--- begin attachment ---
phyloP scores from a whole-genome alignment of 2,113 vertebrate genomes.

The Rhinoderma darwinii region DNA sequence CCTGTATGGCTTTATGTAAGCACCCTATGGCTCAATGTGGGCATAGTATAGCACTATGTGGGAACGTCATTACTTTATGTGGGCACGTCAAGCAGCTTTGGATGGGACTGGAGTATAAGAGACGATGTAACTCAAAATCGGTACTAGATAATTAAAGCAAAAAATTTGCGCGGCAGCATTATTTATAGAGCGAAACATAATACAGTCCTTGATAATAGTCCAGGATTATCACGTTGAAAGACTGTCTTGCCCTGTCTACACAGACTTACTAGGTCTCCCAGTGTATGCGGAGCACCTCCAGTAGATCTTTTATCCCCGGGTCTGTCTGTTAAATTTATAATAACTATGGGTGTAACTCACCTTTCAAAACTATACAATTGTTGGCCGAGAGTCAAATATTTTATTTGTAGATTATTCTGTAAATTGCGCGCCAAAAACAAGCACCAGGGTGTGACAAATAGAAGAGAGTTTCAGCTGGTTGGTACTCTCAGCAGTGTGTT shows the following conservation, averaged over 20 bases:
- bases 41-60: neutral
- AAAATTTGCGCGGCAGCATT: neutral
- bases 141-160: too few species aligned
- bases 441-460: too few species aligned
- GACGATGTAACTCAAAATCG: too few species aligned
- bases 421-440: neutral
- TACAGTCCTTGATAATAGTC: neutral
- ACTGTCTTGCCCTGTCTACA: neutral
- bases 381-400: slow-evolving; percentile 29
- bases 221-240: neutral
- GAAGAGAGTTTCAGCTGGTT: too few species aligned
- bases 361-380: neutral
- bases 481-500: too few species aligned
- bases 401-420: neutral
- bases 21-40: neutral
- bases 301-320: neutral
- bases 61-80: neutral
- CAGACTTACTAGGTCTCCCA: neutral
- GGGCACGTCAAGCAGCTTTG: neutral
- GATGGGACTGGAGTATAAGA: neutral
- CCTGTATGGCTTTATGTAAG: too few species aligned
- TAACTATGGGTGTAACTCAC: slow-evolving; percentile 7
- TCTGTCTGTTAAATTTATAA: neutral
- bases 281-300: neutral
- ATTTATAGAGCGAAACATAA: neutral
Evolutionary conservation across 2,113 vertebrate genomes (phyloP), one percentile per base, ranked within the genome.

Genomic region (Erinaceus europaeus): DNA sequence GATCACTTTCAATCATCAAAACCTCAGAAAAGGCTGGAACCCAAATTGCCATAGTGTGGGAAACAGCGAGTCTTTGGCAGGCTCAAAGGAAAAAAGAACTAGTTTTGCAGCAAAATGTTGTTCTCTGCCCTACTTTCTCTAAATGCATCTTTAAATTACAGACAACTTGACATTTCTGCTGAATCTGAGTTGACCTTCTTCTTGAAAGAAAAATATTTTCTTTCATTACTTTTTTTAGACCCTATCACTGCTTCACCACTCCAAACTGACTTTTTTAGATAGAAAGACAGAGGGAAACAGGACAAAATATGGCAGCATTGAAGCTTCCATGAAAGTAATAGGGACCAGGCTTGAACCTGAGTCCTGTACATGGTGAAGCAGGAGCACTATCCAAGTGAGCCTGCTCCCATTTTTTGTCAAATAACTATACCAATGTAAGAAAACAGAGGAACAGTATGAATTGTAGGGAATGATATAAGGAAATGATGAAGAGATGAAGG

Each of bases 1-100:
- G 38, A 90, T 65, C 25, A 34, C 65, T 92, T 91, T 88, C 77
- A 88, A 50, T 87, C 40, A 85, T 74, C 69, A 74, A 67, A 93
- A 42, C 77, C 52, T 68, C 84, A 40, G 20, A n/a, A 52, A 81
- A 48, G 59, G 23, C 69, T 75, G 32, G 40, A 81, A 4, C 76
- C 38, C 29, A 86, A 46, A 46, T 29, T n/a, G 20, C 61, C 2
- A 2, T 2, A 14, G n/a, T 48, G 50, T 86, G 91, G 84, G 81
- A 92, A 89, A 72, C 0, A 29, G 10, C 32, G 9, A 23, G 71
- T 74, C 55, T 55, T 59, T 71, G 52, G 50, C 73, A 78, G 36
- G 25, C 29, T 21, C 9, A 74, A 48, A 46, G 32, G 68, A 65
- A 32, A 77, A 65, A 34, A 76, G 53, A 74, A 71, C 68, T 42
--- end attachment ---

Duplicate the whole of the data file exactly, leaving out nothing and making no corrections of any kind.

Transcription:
phyloP scores from a whole-genome alignment of 2,113 vertebrate genomes.

The Rhinoderma darwinii region DNA sequence CCTGTATGGCTTTATGTAAGCACCCTATGGCTCAATGTGGGCATAGTATAGCACTATGTGGGAACGTCATTACTTTATGTGGGCACGTCAAGCAGCTTTGGATGGGACTGGAGTATAAGAGACGATGTAACTCAAAATCGGTACTAGATAATTAAAGCAAAAAATTTGCGCGGCAGCATTATTTATAGAGCGAAACATAATACAGTCCTTGATAATAGTCCAGGATTATCACGTTGAAAGACTGTCTTGCCCTGTCTACACAGACTTACTAGGTCTCCCAGTGTATGCGGAGCACCTCCAGTAGATCTTTTATCCCCGGGTCTGTCTGTTAAATTTATAATAACTATGGGTGTAACTCACCTTTCAAAACTATACAATTGTTGGCCGAGAGTCAAATATTTTATTTGTAGATTATTCTGTAAATTGCGCGCCAAAAACAAGCACCAGGGTGTGACAAATAGAAGAGAGTTTCAGCTGGTTGGTACTCTCAGCAGTGTGTT shows the following conservation, averaged over 20 bases:
- bases 41-60: neutral
- AAAATTTGCGCGGCAGCATT: neutral
- bases 141-160: too few species aligned
- bases 441-460: too few species aligned
- GACGATGTAACTCAAAATCG: too few species aligned
- bases 421-440: neutral
- TACAGTCCTTGATAATAGTC: neutral
- ACTGTCTTGCCCTGTCTACA: neutral
- bases 381-400: slow-evolving; percentile 29
- bases 221-240: neutral
- GAAGAGAGTTTCAGCTGGTT: too few species aligned
- bases 361-380: neutral
- bases 481-500: too few species aligned
- bases 401-420: neutral
- bases 21-40: neutral
- bases 301-320: neutral
- bases 61-80: neutral
- CAGACTTACTAGGTCTCCCA: neutral
- GGGCACGTCAAGCAGCTTTG: neutral
- GATGGGACTGGAGTATAAGA: neutral
- CCTGTATGGCTTTATGTAAG: too few species aligned
- TAACTATGGGTGTAACTCAC: slow-evolving; percentile 7
- TCTGTCTGTTAAATTTATAA: neutral
- bases 281-300: neutral
- ATTTATAGAGCGAAACATAA: neutral
Evolutionary conservation across 2,113 vertebrate genomes (phyloP), one percentile per base, ranked within the genome.

Genomic region (Erinaceus europaeus): DNA sequence GATCACTTTCAATCATCAAAACCTCAGAAAAGGCTGGAACCCAAATTGCCATAGTGTGGGAAACAGCGAGTCTTTGGCAGGCTCAAAGGAAAAAAGAACTAGTTTTGCAGCAAAATGTTGTTCTCTGCCCTACTTTCTCTAAATGCATCTTTAAATTACAGACAACTTGACATTTCTGCTGAATCTGAGTTGACCTTCTTCTTGAAAGAAAAATATTTTCTTTCATTACTTTTTTTAGACCCTATCACTGCTTCACCACTCCAAACTGACTTTTTTAGATAGAAAGACAGAGGGAAACAGGACAAAATATGGCAGCATTGAAGCTTCCATGAAAGTAATAGGGACCAGGCTTGAACCTGAGTCCTGTACATGGTGAAGCAGGAGCACTATCCAAGTGAGCCTGCTCCCATTTTTTGTCAAATAACTATACCAATGTAAGAAAACAGAGGAACAGTATGAATTGTAGGGAATGATATAAGGAAATGATGAAGAGATGAAGG

Each of bases 1-100:
- G 38, A 90, T 65, C 25, A 34, C 65, T 92, T 91, T 88, C 77
- A 88, A 50, T 87, C 40, A 85, T 74, C 69, A 74, A 67, A 93
- A 42, C 77, C 52, T 68, C 84, A 40, G 20, A n/a, A 52, A 81
- A 48, G 59, G 23, C 69, T 75, G 32, G 40, A 81, A 4, C 76
- C 38, C 29, A 86, A 46, A 46, T 29, T n/a, G 20, C 61, C 2
- A 2, T 2, A 14, G n/a, T 48, G 50, T 86, G 91, G 84, G 81
- A 92, A 89, A 72, C 0, A 29, G 10, C 32, G 9, A 23, G 71
- T 74, C 55, T 55, T 59, T 71, G 52, G 50, C 73, A 78, G 36
- G 25, C 29, T 21, C 9, A 74, A 48, A 46, G 32, G 68, A 65
- A 32, A 77, A 65, A 34, A 76, G 53, A 74, A 71, C 68, T 42